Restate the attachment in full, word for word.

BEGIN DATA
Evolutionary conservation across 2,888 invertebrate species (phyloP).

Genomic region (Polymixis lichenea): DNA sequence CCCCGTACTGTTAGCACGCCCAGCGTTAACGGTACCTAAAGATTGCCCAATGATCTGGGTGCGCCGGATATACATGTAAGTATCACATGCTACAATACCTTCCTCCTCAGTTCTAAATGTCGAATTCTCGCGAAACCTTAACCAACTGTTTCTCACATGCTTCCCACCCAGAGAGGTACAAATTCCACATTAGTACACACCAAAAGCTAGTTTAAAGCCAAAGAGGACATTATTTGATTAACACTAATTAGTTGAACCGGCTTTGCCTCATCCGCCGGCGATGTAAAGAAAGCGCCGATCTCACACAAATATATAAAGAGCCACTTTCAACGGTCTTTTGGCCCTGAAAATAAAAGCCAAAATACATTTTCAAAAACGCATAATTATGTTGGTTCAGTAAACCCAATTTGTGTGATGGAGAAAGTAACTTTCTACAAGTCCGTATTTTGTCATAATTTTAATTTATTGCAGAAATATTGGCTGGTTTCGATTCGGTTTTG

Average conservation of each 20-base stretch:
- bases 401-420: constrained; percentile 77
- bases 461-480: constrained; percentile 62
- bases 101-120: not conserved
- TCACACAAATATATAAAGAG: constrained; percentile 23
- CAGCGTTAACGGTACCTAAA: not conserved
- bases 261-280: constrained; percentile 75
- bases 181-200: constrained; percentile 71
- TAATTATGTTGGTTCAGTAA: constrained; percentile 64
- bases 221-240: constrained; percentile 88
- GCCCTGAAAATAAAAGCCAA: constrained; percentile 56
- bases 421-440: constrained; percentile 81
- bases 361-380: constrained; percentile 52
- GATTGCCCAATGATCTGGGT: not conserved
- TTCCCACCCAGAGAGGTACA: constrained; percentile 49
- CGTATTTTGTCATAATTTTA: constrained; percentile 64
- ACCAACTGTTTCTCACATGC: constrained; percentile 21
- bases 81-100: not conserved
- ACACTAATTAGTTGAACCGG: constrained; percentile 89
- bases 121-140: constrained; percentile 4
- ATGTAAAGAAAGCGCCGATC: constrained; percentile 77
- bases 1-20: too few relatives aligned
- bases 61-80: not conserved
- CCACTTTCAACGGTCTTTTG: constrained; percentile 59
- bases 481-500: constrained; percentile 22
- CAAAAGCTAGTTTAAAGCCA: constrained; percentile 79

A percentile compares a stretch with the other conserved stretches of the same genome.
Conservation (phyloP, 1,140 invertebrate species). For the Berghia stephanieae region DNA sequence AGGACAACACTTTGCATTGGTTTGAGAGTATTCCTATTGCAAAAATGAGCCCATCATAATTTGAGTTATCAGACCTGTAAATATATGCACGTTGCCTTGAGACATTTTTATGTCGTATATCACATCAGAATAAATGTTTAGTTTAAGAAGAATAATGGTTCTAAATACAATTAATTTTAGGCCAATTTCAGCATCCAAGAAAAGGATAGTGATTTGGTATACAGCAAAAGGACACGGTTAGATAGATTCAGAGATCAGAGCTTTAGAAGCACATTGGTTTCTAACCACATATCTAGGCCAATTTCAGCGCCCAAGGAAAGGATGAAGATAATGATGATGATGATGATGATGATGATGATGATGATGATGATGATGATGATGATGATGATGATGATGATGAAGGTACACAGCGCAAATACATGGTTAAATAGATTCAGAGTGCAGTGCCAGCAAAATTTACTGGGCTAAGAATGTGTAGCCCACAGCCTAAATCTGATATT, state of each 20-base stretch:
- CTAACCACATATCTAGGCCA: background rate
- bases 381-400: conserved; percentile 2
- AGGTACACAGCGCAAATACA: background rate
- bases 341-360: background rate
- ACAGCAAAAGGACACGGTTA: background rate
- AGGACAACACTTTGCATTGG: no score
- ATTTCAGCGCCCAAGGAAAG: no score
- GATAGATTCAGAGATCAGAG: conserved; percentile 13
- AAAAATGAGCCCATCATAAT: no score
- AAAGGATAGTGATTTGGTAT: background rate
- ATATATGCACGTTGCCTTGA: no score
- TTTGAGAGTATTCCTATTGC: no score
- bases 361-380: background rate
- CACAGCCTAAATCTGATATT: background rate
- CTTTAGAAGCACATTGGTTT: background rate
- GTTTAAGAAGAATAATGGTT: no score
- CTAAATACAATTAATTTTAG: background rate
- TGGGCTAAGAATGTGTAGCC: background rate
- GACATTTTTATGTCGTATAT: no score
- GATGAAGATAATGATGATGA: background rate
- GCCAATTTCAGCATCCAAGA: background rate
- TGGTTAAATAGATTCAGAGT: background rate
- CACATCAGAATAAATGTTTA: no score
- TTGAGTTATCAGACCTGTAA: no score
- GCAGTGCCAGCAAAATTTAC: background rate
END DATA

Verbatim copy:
Evolutionary conservation across 2,888 invertebrate species (phyloP).

Genomic region (Polymixis lichenea): DNA sequence CCCCGTACTGTTAGCACGCCCAGCGTTAACGGTACCTAAAGATTGCCCAATGATCTGGGTGCGCCGGATATACATGTAAGTATCACATGCTACAATACCTTCCTCCTCAGTTCTAAATGTCGAATTCTCGCGAAACCTTAACCAACTGTTTCTCACATGCTTCCCACCCAGAGAGGTACAAATTCCACATTAGTACACACCAAAAGCTAGTTTAAAGCCAAAGAGGACATTATTTGATTAACACTAATTAGTTGAACCGGCTTTGCCTCATCCGCCGGCGATGTAAAGAAAGCGCCGATCTCACACAAATATATAAAGAGCCACTTTCAACGGTCTTTTGGCCCTGAAAATAAAAGCCAAAATACATTTTCAAAAACGCATAATTATGTTGGTTCAGTAAACCCAATTTGTGTGATGGAGAAAGTAACTTTCTACAAGTCCGTATTTTGTCATAATTTTAATTTATTGCAGAAATATTGGCTGGTTTCGATTCGGTTTTG

Average conservation of each 20-base stretch:
- bases 401-420: constrained; percentile 77
- bases 461-480: constrained; percentile 62
- bases 101-120: not conserved
- TCACACAAATATATAAAGAG: constrained; percentile 23
- CAGCGTTAACGGTACCTAAA: not conserved
- bases 261-280: constrained; percentile 75
- bases 181-200: constrained; percentile 71
- TAATTATGTTGGTTCAGTAA: constrained; percentile 64
- bases 221-240: constrained; percentile 88
- GCCCTGAAAATAAAAGCCAA: constrained; percentile 56
- bases 421-440: constrained; percentile 81
- bases 361-380: constrained; percentile 52
- GATTGCCCAATGATCTGGGT: not conserved
- TTCCCACCCAGAGAGGTACA: constrained; percentile 49
- CGTATTTTGTCATAATTTTA: constrained; percentile 64
- ACCAACTGTTTCTCACATGC: constrained; percentile 21
- bases 81-100: not conserved
- ACACTAATTAGTTGAACCGG: constrained; percentile 89
- bases 121-140: constrained; percentile 4
- ATGTAAAGAAAGCGCCGATC: constrained; percentile 77
- bases 1-20: too few relatives aligned
- bases 61-80: not conserved
- CCACTTTCAACGGTCTTTTG: constrained; percentile 59
- bases 481-500: constrained; percentile 22
- CAAAAGCTAGTTTAAAGCCA: constrained; percentile 79

A percentile compares a stretch with the other conserved stretches of the same genome.
Conservation (phyloP, 1,140 invertebrate species). For the Berghia stephanieae region DNA sequence AGGACAACACTTTGCATTGGTTTGAGAGTATTCCTATTGCAAAAATGAGCCCATCATAATTTGAGTTATCAGACCTGTAAATATATGCACGTTGCCTTGAGACATTTTTATGTCGTATATCACATCAGAATAAATGTTTAGTTTAAGAAGAATAATGGTTCTAAATACAATTAATTTTAGGCCAATTTCAGCATCCAAGAAAAGGATAGTGATTTGGTATACAGCAAAAGGACACGGTTAGATAGATTCAGAGATCAGAGCTTTAGAAGCACATTGGTTTCTAACCACATATCTAGGCCAATTTCAGCGCCCAAGGAAAGGATGAAGATAATGATGATGATGATGATGATGATGATGATGATGATGATGATGATGATGATGATGATGATGATGATGATGAAGGTACACAGCGCAAATACATGGTTAAATAGATTCAGAGTGCAGTGCCAGCAAAATTTACTGGGCTAAGAATGTGTAGCCCACAGCCTAAATCTGATATT, state of each 20-base stretch:
- CTAACCACATATCTAGGCCA: background rate
- bases 381-400: conserved; percentile 2
- AGGTACACAGCGCAAATACA: background rate
- bases 341-360: background rate
- ACAGCAAAAGGACACGGTTA: background rate
- AGGACAACACTTTGCATTGG: no score
- ATTTCAGCGCCCAAGGAAAG: no score
- GATAGATTCAGAGATCAGAG: conserved; percentile 13
- AAAAATGAGCCCATCATAAT: no score
- AAAGGATAGTGATTTGGTAT: background rate
- ATATATGCACGTTGCCTTGA: no score
- TTTGAGAGTATTCCTATTGC: no score
- bases 361-380: background rate
- CACAGCCTAAATCTGATATT: background rate
- CTTTAGAAGCACATTGGTTT: background rate
- GTTTAAGAAGAATAATGGTT: no score
- CTAAATACAATTAATTTTAG: background rate
- TGGGCTAAGAATGTGTAGCC: background rate
- GACATTTTTATGTCGTATAT: no score
- GATGAAGATAATGATGATGA: background rate
- GCCAATTTCAGCATCCAAGA: background rate
- TGGTTAAATAGATTCAGAGT: background rate
- CACATCAGAATAAATGTTTA: no score
- TTGAGTTATCAGACCTGTAA: no score
- GCAGTGCCAGCAAAATTTAC: background rate